Where’s the Fiscal Outrage?

November 7, 2003 • Commentary
This article was published in The Washington Times, Nov. 7, 2003.

We have just closed the books on fiscal 2003, and all that can be said is: Good riddance. This was one of the worst years for fiscal conservatives in many moons. The federal budget grew by more than $150 billion — more than twice as much as any year that Bill Clinton was in the White House — and deficit spending eclipsed $300 billion, a 10‐​year high.

This Republican Congress is spending at a faster pace than any Congress since before the days of Woodstock and the Miracle Mets.

Milton Friedman, the revered Nobel Prize‐​winning economist, declares this unbridled spending “is the single greatest deterrent to faster economic growth in the United States today.”

Another Nobel Prize economist, James Buchanan, worries that by allowing government to grow so rapidly ahead of the pace of the private sector, we are “killing the goose of free enterprise that lays the golden eggs.” And Republicans are joining Democrats in the slaying.

A new Institute for Policy Innovation report chronicles the budget orgy. “What we have in Washington today,” it glumly notes, “is a bipartisan fiscal cop‐​out. No one in Congress or the executive branch has insisted that federal tax dollars be spent judiciously.” Yet, examples of waste and fraud in the federal budget have reached gargantuan proportions. Here are some recent examples that incite only yawns from Washington policymakers:

  • The General Accounting Office (GAO) recently found that the Pentagon “reported an estimated $22 billion in disbursements that it has been unable to match with corresponding obligations.” In other words, the Pentagon somehow lost track of what happened to the money.
  • An audit of Medicare discovered the federal government made $12.5 billion in erroneous payments in fiscal 2001.
  • The food stamp program routinely sends out food vouchers to ineligible families. It’s difficult to estimate the amount of waste here the last couple of years, because the federal government recently loosened the state reporting requirements substantially. In 2000, the last year that estimates were provided, improper food stamp payments cost more than $1 billion.
  • The U.S. Department of Commerce spent tens of millions of dollars on Advanced Technology Program grants to just 10 companies from 1990–96. These firms had combined profits over that period of $31 billion.
  • The GAO estimated that $6 out of every $10 spent on Superfund is used for purposes other than toxic waste cleanup. The money is spent on bureaucracy, like secretaries, laboratory work, and office expenses. Superfund money is supposed to spent on cleaning up waste, not creating more of it.
  • The U.S. Office of Management and Budget recently discovered most programs don’t do what they are created to do. According to the OMB performance assessments of 230 programs, 5 percent of the agencies were rated ineffective and 50.4 percent of the programs were rated “results not demonstrated.” If programs cannot demonstrate results, why fund them?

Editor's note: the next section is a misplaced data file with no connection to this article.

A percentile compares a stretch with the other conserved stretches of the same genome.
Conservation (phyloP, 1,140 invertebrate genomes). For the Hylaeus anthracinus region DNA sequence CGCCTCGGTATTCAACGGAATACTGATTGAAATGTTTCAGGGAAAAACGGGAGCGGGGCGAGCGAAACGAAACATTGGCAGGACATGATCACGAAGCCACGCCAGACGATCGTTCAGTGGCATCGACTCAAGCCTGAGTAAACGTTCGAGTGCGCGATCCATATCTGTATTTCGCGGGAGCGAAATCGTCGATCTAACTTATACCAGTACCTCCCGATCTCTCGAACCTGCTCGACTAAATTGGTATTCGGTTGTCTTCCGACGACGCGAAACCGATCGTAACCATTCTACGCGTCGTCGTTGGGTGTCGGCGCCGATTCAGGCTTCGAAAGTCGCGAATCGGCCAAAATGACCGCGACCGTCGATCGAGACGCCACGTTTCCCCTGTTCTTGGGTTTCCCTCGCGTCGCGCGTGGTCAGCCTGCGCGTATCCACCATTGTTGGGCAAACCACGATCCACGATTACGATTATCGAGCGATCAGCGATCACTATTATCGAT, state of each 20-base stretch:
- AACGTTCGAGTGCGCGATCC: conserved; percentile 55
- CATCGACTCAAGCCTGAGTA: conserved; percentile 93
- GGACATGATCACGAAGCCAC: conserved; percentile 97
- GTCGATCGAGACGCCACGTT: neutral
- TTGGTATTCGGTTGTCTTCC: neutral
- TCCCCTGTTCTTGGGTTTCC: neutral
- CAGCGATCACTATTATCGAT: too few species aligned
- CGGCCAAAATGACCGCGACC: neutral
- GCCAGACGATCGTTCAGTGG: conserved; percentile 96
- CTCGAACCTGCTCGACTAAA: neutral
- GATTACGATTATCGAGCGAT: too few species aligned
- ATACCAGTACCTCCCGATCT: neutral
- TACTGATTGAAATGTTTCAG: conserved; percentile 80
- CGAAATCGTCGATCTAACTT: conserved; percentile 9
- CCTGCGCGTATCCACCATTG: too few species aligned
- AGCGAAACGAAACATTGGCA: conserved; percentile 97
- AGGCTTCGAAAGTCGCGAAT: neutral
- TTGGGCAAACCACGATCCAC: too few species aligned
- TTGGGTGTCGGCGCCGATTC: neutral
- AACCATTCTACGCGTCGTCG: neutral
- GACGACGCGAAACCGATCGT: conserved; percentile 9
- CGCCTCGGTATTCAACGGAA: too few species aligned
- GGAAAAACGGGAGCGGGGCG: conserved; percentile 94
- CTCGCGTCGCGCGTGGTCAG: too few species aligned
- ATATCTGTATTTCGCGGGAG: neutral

It took Congress 101 years to spend its first $500 billion dollars. But it took just 10 years to spend the next $500 billion; and now just four years to spend the last $500 billion.

Government agencies ought to have a natural life cycle, just as private firms do. Private companies are launched; (hopefully) go through a phase of rapid growth and profitability; and eventually enter a period of retrenchment and demise. The fact Congress never puts government agencies through this last phase of life is a major reason public agencies are so bulky and unproductive. They become money‐​sucking vampires that just won’t die.

For example, Amtrak was supposed to be made financially self‐​sufficient, no longer requiring taxpayer subsidies, by 2002. In 2000, it only reduced its budget gap by $5 million, leaving it $281 million short of paying its own bills. Last year, it was technically bankrupt. By law, Amtrak’s assets should have been liquidated more than a year ago, but it keeps rolling along, burning tax dollars along the way.

Runaway entitlement programs created America’s budget crisis, so naturally Congress wants to create new ones. The Medicare prescription drug benefit President Bush requested in his 2004 budget cost $400 billion over the next 10 years — almost double the price tag Bill Clinton recommended. Yet, Democrats are arguing that the Bush plan is too skimpy.

They are pushing for a staggering $700 billion plan and threatening to vote against final passage because it spends too little.

Republicans have almost all of the levers of power in Washington.

They’ve proven they can cut taxes. But they have also proven incapable of cutting fat out of the budget and of setting spending priorities. Instead we get more — of everything. Conservative Republican Rep. Mike Pence of Indiana he recently complained: “I came here to Washington to get the government under control. But every vote we’ve had has made government bigger. We rarely if ever vote to make government smaller.” Republicans need to realize Milton Friedman is right that the GOP’s profligacy is the biggest danger to our economy. It is also the greatest danger to the GOP’s political survival.

About the Author